Water Heater Repair – Common Problems With Water Heaters
If water is leaking from around the water heater, it’s an emergency that should be addressed immediately. This will help prevent water damage and minimize repair costs.
Turn off the breaker and close the main shut-off valve. This will stop the flow of water and keep it from getting worse while you wait for a plumber to arrive. Visit https://www.hotwaternowco.com/ to learn more.
The pilot light is a small flame that is kept lit in gas-powered appliances like water heaters, furnaces, and fireplaces. When you turn on these appliances, the pilot light ignites combustible gases to power the main burner and provide heat for your home. However, if the pilot light goes out or fails to stay lit, it can create a dangerous situation for your home. Luckily, you can easily relight your pilot light yourself in the event of an outage.
It’s important to note that you should never attempt to relight your own pilot light if you smell gas, which is an indication of a leak. If you suspect a gas leak, call the gas company immediately and vacate your house. In most cases, however, the pilot light will simply blow out due to a lack of fuel or an issue with the system’s thermocouple.
Many homeowners are confused about whether or not it’s safe to relight the pilot light themselves. However, it is typically safe to do so, as long as you follow the proper procedures printed on your appliance.
These steps usually involve depressing a knob or flipping a switch (which is different depending on the type of furnace you have), and relighting the flame with a long match. Once the pilot light is re-lit, you can screw or snap the access panel back on, turn the gas valve back on, and restart your system.
If you’re still experiencing an outage after trying to relight your pilot light, it’s time for a professional furnace repair. Contact our team of professionals to learn more about the issues that may be causing your gas furnace to go out and how we can help.
The thermostat is used to control the heating element. When it fails, you may notice lukewarm water or hot water that quickly runs out. The thermostat is a very simple component and can be replaced in less than 15 minutes once you have the right tools.
As always, it is important to double-check that the power source has been turned off. To do so, use a voltage tester or multimeter. If the power is still on, turn it off at the breaker panel to avoid electrocution.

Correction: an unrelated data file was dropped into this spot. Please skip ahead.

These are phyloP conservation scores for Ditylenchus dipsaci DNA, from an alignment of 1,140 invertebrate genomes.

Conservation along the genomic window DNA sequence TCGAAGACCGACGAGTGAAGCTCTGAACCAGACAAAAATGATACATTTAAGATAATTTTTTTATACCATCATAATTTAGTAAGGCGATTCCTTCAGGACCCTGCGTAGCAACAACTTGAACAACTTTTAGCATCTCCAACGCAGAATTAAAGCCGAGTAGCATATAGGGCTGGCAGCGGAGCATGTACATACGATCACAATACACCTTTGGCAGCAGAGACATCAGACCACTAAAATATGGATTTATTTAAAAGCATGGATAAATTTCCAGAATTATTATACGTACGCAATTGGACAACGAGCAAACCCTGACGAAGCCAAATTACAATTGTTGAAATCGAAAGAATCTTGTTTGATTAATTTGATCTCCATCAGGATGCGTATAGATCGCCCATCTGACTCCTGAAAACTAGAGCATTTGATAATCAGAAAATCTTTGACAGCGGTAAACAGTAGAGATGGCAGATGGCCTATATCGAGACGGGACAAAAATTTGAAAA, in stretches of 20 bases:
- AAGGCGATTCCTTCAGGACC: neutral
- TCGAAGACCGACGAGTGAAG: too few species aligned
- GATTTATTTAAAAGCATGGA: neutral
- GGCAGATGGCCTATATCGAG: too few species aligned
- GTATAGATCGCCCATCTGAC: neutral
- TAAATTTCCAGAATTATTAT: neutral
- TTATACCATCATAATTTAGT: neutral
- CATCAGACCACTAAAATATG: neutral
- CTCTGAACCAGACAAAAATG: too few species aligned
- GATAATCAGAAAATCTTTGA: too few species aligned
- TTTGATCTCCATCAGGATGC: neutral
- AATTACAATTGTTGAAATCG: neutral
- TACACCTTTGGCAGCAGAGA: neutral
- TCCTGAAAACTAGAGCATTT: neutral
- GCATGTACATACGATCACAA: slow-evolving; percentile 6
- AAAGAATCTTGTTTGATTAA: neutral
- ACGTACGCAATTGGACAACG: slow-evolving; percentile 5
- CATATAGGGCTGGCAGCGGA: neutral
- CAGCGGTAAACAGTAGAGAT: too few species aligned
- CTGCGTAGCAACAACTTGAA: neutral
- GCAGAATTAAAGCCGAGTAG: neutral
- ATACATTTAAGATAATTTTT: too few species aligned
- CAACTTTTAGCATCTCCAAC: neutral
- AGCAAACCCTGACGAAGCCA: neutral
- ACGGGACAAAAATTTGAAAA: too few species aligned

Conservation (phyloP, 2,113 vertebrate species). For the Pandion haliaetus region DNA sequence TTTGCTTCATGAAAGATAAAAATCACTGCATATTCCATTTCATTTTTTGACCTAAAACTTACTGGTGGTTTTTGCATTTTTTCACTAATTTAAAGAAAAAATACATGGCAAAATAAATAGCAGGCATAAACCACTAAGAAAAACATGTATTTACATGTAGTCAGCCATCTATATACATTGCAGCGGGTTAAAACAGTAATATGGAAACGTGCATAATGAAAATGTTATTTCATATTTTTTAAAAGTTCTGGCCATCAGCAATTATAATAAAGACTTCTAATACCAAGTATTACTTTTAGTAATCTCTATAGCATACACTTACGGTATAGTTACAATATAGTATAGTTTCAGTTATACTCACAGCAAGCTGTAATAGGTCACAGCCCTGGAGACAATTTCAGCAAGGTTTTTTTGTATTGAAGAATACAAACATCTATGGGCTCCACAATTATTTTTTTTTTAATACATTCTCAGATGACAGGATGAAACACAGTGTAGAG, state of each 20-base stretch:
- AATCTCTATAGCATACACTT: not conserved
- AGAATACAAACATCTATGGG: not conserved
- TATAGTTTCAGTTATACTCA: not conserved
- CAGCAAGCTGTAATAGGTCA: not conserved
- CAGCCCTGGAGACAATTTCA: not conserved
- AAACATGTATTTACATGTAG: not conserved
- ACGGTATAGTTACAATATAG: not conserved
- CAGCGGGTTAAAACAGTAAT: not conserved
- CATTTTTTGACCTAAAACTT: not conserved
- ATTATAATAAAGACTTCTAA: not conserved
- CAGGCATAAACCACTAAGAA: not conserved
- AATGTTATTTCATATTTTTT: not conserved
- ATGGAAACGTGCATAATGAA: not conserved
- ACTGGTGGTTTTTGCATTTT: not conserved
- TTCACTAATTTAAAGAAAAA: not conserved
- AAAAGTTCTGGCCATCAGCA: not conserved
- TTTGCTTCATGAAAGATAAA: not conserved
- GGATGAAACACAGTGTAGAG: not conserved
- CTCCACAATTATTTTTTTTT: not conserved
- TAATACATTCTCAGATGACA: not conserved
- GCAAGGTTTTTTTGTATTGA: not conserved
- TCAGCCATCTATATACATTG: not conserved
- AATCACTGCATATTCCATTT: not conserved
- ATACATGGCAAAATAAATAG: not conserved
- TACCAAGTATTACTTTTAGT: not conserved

Before you begin working on your water heater, remove the access covers and insulation for both the upper and lower thermostats. It is helpful to have a small screwdriver and pair of pliers for this process. You should also have a digital multimeter available for testing the thermostats.
To test the upper thermostat, start by connecting one of the lead probes to grounded metal (preferably the unpainted tank). If you have a multimeter with multiple sets of terminal screws, assign a number to each one so you can remember which one they belong to.
Next, connect the multimeter’s second lead to the upper thermostat’s terminal. If the thermostat is functioning properly, you should get a reading of continuity (close to zero ohms). If you receive an opposite reading, the thermostat is faulty and needs to be replaced.
The same steps can be followed to test the lower thermostat and heating element. After completing these tests, return all components to their proper location. If the breaker has been turned on, it may be necessary to reset it. To do so, open the access panel and push the red button. If it trips again, this indicates a more serious problem and will require professional assistance.
A faulty water heater element can lead to a lack of hot water. This can be a serious problem, especially if there are multiple people in your household using the same showers at once or if your home is experiencing an increase in water usage.
To make sure you aren’t dealing with a faulty water heater element, there are some steps you can take to diagnose the issue. This will save you money in the long run and prevent potential damage to your home.